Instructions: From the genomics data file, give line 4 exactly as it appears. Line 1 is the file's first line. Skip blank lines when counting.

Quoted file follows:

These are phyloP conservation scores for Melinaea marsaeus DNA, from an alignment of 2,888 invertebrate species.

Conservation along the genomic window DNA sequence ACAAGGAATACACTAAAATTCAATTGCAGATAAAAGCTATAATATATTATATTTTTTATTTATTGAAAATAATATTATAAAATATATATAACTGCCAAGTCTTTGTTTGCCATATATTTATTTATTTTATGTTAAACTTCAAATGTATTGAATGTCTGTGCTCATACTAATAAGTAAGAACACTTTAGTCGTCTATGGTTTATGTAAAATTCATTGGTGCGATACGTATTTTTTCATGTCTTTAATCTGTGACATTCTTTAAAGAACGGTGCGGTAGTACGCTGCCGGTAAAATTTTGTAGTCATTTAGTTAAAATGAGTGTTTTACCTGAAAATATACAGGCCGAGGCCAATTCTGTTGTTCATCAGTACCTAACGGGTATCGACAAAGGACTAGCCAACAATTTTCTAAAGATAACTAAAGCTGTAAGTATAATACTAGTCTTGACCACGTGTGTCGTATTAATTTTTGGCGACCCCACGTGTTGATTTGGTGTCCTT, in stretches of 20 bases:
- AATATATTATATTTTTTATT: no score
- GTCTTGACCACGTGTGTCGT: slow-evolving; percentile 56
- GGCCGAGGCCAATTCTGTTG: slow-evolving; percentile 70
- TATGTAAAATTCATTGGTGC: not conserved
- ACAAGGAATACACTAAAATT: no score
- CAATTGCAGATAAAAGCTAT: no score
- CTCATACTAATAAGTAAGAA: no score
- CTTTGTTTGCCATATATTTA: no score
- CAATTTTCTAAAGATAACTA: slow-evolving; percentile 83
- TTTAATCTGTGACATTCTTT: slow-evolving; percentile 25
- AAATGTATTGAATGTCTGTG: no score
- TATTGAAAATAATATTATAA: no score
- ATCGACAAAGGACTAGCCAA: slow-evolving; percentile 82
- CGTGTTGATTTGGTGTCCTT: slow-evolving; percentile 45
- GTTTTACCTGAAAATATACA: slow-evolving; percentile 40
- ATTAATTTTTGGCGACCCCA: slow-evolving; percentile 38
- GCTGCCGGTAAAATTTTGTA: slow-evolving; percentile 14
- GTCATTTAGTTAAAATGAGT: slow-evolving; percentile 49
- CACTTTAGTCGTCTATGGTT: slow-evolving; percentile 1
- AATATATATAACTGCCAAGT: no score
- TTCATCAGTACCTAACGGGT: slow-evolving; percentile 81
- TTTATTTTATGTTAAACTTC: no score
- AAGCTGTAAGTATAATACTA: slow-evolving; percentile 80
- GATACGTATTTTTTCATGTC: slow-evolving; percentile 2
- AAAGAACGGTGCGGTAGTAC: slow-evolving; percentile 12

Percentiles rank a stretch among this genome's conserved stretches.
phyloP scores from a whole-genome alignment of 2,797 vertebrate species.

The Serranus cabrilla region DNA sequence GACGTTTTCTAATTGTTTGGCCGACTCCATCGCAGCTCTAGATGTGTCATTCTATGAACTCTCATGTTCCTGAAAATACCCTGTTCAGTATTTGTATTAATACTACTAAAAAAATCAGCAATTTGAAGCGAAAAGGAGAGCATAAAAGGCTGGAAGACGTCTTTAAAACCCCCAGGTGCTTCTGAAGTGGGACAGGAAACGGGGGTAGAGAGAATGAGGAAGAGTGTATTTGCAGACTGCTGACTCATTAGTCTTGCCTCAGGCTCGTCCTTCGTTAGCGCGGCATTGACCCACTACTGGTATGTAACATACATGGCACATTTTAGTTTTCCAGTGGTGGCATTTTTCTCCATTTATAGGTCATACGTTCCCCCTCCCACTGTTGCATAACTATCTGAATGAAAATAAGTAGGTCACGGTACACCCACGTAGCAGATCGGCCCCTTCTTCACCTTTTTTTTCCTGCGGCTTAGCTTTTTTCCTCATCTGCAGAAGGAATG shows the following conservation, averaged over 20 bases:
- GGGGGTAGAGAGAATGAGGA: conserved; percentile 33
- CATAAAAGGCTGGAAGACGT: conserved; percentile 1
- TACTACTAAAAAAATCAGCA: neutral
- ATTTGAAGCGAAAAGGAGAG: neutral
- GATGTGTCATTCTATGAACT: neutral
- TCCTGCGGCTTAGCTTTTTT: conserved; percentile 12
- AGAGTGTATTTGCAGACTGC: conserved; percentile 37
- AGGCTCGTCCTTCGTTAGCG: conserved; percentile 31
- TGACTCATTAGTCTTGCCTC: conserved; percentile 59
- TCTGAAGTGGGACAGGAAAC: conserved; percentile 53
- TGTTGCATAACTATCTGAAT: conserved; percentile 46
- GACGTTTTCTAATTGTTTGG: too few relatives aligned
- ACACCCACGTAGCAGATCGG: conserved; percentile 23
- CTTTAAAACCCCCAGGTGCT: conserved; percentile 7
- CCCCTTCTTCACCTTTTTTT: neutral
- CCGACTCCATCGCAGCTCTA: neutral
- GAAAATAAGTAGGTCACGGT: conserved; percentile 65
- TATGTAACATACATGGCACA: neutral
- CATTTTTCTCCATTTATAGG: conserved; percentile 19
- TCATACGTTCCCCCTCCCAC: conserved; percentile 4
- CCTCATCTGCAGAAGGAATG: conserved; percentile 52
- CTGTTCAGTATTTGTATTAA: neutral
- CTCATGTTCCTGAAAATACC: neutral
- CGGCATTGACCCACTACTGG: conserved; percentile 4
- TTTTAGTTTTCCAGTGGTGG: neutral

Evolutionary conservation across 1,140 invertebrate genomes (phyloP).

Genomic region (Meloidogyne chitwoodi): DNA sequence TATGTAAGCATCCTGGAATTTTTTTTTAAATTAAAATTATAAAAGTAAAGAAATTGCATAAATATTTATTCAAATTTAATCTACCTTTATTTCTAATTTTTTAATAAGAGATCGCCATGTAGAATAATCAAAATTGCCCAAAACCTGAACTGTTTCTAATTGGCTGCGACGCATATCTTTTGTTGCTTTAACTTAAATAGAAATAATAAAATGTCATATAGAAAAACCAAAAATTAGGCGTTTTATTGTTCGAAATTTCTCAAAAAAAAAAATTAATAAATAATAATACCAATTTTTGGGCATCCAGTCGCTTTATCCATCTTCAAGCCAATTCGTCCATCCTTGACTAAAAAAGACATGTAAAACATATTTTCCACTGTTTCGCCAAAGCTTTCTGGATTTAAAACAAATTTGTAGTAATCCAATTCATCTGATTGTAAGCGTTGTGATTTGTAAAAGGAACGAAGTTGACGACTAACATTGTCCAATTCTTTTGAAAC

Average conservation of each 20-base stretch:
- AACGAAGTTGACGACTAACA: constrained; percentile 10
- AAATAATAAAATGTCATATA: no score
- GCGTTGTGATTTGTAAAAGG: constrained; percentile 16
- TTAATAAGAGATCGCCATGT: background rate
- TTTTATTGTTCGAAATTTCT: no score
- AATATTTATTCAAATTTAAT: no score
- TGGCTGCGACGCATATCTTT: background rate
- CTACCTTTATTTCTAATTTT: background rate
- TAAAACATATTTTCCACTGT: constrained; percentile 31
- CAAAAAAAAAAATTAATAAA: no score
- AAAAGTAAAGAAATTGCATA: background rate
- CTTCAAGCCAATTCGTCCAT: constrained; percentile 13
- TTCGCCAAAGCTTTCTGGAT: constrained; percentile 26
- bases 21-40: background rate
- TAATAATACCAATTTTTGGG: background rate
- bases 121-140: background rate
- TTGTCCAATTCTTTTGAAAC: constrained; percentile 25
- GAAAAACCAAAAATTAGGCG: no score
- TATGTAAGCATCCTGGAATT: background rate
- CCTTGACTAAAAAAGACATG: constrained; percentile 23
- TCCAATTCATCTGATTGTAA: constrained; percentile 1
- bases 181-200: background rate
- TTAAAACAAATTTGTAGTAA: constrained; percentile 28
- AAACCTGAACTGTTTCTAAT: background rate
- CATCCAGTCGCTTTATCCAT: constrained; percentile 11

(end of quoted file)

- GTCTTGACCACGTGTGTCGT: slow-evolving; percentile 56